Thinking about joining a writing workshop? Writers At Work offers weekly, ongoing opportunities for writers of fiction, poetry and creative nonfiction, as well as creative counseling and manuscript review. Learn more at http://writersatwork.com/education.html. In 2017, we’re celebrating our 20th anniversary of inspiring, encouraging and empowering writers.

 

Writers At Work 20th Anniversary — Belinda Vidaurri

Writers At Work 20th Anniversary — Belinda Vidaurri

My experience with Writers At Work began with Terry Wolverton in 2003.  It was not through a class but I had gone to Terry for help with a novel I was struggling with for several years before I met with her.

At our first session, after she had read it, she gave me the best piece of advice I could have received at the time, “This is going to take you a long time to complete as a novel.”

I didn’t believe her.  I should have.  I would have been kinder to myself if I had, not be in such a hurry to get it done. It is a complex story with complicated characters amidst a backdrop of 2 different countries and 2 different time periods.

But she also added at the end of our conversation, “You need to write this story.”

Since then I have been a participant in the workshop for writing the book-length work, which I returned to after having dropped out of writing and the class for a while. Today in 2017, I am still working on my novel but with feedback from Terry’s incredible insight and experience with what writers need to get their stories out in the world, along with critiques from a fantastic group of bright, intelligent writers I have met through W@W and with whom I am proud to be associated and some even friends, I am much, much closer to seeing my novel become a published reality.

http://writersatwork.com

Writers At Work 20th Anniversary — Eric Poole

Writers At Work 20th Anniversary — Eric Poole

Writers at Work changed my life. And my pants.

I’ve always been a writer, but I’ve spent my work life in advertising and marketing, doing promos for TV series. A few years ago, longing to write something longer than 60 seconds, I began penning essays about my childhood, and a friend suggested I get into his writing group, Writers at Work.

There, I discovered a community, and a mentor; and they were so encouraging, it made me pee. With the help of Terry and the other writers, those essays became a memoir, Where’s My Wand? which was published by Penguin Random House. My second memoir, Excuse Me While I Slip into Someone More Comfortable will be published in May, 2018, and a third book, Rake That Shag! in spring, 2019.

Without Terry’s inspiration and guidance, and the support of those wonderful writers (a number of whom I’m still friends with, even though I’ve moved away from LA), this may never have happened. Sure, I wouldn’t have ruined some perfectly good pants, but I also wouldn’t have realized my dreams.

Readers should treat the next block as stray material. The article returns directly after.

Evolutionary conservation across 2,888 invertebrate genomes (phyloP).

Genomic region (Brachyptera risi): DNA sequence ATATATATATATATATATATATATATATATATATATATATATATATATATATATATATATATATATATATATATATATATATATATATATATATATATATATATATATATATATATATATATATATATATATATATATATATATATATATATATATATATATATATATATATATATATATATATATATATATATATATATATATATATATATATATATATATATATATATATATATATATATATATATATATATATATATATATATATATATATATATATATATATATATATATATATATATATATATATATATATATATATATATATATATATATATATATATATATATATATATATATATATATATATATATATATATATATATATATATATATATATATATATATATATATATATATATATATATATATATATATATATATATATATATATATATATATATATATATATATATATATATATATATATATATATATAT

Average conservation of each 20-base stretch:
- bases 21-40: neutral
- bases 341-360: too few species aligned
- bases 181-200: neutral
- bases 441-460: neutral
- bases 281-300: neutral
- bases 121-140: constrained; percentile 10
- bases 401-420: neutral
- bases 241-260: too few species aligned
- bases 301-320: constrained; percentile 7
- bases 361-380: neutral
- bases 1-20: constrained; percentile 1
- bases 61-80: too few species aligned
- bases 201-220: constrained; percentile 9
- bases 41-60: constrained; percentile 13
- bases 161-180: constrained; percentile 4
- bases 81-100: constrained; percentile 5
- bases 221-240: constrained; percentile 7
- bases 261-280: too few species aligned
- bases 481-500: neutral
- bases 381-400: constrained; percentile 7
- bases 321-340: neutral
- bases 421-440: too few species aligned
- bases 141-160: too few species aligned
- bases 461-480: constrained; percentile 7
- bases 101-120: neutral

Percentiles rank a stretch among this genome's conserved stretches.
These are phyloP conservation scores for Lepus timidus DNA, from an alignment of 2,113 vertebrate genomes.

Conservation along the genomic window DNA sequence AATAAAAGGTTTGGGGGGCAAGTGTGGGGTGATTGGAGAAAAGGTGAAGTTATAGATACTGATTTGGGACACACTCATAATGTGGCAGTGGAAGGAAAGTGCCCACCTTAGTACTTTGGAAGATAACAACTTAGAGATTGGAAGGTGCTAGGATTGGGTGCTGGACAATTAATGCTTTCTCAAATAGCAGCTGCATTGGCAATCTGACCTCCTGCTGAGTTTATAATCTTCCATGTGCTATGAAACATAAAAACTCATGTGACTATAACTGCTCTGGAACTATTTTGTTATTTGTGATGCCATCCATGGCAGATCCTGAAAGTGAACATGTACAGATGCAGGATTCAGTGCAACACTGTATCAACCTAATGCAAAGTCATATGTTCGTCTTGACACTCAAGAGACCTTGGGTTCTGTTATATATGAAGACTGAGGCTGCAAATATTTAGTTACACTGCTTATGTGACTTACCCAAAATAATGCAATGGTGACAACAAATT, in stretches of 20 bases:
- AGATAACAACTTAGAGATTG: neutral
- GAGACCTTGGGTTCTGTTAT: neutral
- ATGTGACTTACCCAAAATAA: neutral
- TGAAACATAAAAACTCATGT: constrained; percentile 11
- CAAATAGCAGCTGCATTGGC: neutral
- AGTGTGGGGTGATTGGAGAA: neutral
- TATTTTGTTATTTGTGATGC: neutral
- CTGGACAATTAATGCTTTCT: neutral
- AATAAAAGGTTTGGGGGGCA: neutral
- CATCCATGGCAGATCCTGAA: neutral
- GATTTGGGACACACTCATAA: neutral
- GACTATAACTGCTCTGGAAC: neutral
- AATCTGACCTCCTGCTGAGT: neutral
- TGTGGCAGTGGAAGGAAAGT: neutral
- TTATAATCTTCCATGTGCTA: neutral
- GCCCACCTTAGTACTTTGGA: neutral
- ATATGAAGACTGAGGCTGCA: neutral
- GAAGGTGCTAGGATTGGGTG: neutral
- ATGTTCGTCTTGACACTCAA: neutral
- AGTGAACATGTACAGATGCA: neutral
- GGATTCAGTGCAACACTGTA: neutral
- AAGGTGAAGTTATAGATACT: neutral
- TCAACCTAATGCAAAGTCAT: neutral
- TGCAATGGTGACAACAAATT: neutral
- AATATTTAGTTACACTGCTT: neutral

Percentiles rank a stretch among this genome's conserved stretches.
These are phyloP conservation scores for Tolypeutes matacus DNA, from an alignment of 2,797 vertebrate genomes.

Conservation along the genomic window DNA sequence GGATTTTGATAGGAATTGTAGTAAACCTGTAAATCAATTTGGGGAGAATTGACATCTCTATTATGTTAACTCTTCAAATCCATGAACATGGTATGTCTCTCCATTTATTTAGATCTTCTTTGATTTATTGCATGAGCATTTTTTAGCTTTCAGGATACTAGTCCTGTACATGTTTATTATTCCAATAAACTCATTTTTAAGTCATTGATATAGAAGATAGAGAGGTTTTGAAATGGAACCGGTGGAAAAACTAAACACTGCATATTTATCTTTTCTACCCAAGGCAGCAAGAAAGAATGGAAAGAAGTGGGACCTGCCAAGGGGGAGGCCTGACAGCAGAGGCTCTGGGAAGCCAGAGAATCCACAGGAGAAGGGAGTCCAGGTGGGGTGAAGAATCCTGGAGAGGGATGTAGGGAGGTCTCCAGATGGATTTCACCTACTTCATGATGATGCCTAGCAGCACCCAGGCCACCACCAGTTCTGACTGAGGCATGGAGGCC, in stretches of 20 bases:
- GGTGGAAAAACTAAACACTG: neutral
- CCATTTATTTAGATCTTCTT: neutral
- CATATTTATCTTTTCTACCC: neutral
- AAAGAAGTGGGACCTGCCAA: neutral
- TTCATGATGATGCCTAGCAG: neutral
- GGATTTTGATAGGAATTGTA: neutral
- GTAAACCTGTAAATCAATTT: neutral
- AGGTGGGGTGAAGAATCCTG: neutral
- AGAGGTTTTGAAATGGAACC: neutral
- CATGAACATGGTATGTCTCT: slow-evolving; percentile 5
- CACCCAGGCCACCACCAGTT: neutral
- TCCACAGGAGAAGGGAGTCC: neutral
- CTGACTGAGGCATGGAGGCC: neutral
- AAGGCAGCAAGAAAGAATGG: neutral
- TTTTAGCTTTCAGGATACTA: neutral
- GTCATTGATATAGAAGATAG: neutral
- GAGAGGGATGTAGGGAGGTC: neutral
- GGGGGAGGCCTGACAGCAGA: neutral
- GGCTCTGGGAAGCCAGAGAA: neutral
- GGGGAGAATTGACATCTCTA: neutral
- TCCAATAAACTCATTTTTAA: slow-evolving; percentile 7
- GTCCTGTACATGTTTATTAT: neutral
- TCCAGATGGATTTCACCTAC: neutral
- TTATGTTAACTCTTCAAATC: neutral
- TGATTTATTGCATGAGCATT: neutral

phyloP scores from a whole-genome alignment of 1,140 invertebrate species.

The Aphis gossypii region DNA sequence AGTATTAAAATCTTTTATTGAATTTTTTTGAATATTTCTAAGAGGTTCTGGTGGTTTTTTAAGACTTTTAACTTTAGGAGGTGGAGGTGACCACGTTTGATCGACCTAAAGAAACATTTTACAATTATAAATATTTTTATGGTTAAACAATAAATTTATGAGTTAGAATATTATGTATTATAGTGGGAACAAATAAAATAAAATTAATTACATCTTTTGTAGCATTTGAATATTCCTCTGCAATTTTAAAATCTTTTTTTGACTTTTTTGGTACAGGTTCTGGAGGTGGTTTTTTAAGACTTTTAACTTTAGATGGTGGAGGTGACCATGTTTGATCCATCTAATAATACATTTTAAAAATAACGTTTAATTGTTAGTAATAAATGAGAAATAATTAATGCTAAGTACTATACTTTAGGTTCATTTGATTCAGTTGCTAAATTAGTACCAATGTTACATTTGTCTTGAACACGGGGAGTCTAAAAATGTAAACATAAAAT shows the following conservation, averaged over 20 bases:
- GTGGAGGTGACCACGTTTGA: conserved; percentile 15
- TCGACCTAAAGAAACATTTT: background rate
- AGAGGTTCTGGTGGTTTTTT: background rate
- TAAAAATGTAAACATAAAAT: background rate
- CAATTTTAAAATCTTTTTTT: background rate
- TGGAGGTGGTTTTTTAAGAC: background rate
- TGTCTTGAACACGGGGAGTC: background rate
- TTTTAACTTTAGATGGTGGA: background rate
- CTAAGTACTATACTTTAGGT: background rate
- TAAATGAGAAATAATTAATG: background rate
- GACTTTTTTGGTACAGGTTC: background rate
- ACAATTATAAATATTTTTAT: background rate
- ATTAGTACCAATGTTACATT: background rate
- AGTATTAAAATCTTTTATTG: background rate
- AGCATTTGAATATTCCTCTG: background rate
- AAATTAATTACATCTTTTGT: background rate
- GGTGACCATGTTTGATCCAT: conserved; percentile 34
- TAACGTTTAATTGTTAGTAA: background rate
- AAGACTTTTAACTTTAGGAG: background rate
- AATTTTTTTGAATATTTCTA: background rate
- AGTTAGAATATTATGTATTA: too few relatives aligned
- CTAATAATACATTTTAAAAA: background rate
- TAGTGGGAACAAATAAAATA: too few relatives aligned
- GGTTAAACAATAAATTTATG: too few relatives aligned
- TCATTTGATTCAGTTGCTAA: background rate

SplashEric@gmail.com

wheres my wand hi res

Writers At Work 20th Anniversary — Bronwyn Mauldin

Writers At Work 20th Anniversary — Bronwyn Mauldin

For me, the Future of Publishing Think Tank was an action tank. Writers at Work convened a smart group of local publishers, booksellers, writers and literary advocates, and together we sought to find a way forward for literature in the internet age. It was 2007 and the industry was being turned upside down by blogs and online shopping. Twitter and Facebook were still in their infancy, and the first smart phone hadn’t even been released. Encouraged by the Think Tank to experiment, I developed a series of workshops about social media and podcasting that I taught at Writers at Work. Later I modified them and took them on the road for other audiences. I was also inspired to create GuerrillaReads, the online video literary magazine that is still going strong, having featured more than a hundred writers in its nine-year history. Tuesday nights in One Page At a Time is where I honed my craft. The Future of Publishing Think Tank is where I carved a larger place for myself in the vibrant world of literary Los Angeles.

 

bronwynmauldin.com

http://writersatwork.com

Writers At Work 20th Anniversary — Pat Viera

Writers At Work 20th Anniversary — Pat Viera

About 20 years ago I dropped into a Terry Wolverton Writer’s at Work session just to check out the vibe. My background was journalism but I desperately wanted to be a serious writer. I stayed and struggled and discovered that I wasn’t very good. One day Terry suggested I try poetry. “I hate poetry,” I said. I became a founding member of the Women’s Poetry Project and haven’t looked back. I am poet because of Terry Wolverton.

http://writersatwork.com